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ridge, and 1,275,821 over Mr. Bell; and the vote was subsequently proclaimed by Congress to be as follows: For Abraham Lincoln, of Illinois....
180 For John C. Breckenridge, of Kentucky.
72 For John Bell, of Tennessee...
39 For Stephen A. Douglas, of Illinois..
12 To describe the various movements and projects which were devised and consummated in the South between the time that Mr. Lincoln was elected and the date of his inauguration, would require a much larger work than that which we now offer to the public, and we will therefore confine our account merely to those which it is unavoidably necessary to mention. The principal and most diabolical plot conceived and recommended by the traitors, was to prevent the inauguration by obtaining possession of the Federal Capital, or by assassinating Mr. Lincoln while on his way thither, or upon the day that the ceremonies were to take place. Whatever may have been the plan, or however large the reward offered to the villain who would accomplish the murderous deed, the object of their vindictiveness escaped their machinations, and still continues to administer the government wisely and faithfully.
LEAVES SPRINGFIELD FOR WASHINGTON
OVATIONS ON THE ROUTE. The President Elect left his home in Springfield, Illinois, on the eleventh of February, 1861, for Washington, having before leaving the depot addressed the following words of farewell to the thousands of his fellow-citizens who had assembled at the place of departure :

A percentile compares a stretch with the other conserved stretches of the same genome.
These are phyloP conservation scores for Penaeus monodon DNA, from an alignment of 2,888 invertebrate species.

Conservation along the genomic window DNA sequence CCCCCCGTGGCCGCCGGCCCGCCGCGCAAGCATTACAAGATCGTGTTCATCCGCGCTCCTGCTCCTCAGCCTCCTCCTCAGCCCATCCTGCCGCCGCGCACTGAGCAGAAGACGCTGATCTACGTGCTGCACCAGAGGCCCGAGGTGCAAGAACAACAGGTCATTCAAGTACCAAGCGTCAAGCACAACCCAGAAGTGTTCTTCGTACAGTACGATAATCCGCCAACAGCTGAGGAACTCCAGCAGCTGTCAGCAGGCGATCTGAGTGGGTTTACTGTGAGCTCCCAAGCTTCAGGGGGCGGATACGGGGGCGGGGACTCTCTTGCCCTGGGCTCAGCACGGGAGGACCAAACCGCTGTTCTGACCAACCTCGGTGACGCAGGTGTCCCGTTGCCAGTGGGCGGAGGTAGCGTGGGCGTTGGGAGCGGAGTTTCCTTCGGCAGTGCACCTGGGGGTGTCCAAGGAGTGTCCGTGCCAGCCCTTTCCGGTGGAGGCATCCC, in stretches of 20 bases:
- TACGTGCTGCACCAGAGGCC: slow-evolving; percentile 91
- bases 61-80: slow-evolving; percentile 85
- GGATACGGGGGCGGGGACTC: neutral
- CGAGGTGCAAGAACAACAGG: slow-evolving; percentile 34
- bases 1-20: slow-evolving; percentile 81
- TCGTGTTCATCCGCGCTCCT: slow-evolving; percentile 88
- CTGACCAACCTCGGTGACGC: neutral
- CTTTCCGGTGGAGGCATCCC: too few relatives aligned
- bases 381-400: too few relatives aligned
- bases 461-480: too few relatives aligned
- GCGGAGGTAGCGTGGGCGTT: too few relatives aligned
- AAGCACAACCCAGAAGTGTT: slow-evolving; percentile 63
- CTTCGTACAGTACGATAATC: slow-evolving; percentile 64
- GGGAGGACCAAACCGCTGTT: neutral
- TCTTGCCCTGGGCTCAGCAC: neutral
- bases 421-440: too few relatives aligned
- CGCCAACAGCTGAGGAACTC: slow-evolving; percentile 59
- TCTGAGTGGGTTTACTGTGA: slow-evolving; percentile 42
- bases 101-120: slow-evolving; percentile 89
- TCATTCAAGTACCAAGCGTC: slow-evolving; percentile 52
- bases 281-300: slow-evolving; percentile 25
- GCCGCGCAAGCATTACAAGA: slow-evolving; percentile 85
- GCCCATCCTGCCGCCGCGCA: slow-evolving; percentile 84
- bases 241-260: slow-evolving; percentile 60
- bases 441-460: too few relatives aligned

" My friends : No one not in my position can appreciate the sadness I feel at this parting. To this people I owe all that I
Here I have lived more than a quarter of a century. Here my children were born, and here one of them lies buried. I know not how soon I shall see you again. A duty devolves
apon me which is perhaps greater than that wbich has devolved upon any other man since the days of Washington. He never would have succeeded except for the aid of Divine Providence, upon which he at all times relied. I feel that I cannot succeed without the same Divine aid which sustained him, and in the same Almighty Being I place my reliance for support; and I hope you, my friends, will all pray that I may receive that Divine assistance, without which I cannot succeed, but with which success is certain. Again, I bid you all an affectionate farewell."
Along the route, multitudes assembled at the railway stations to greet him. At Toledo, in response to repeated calls, Mr. Lincoln appeared on the platform and said :
"I am leaving you on an errand of national importance, attended, as you are aware, with considerable difficulties. Let us believe, as some poet has expressed it, ' Behind the cloud the sun is shining still.' I bid you an affectionate farewell.”
He next proceeded to Indianapolis, where Mr. Lincoln was welcomed by the Governor of the State, and escorted by a procession composed of both Houses of the Legislature, the public officers, municipal authorities, military, and firemen. On reaching the Hotel he addressed the people as follows: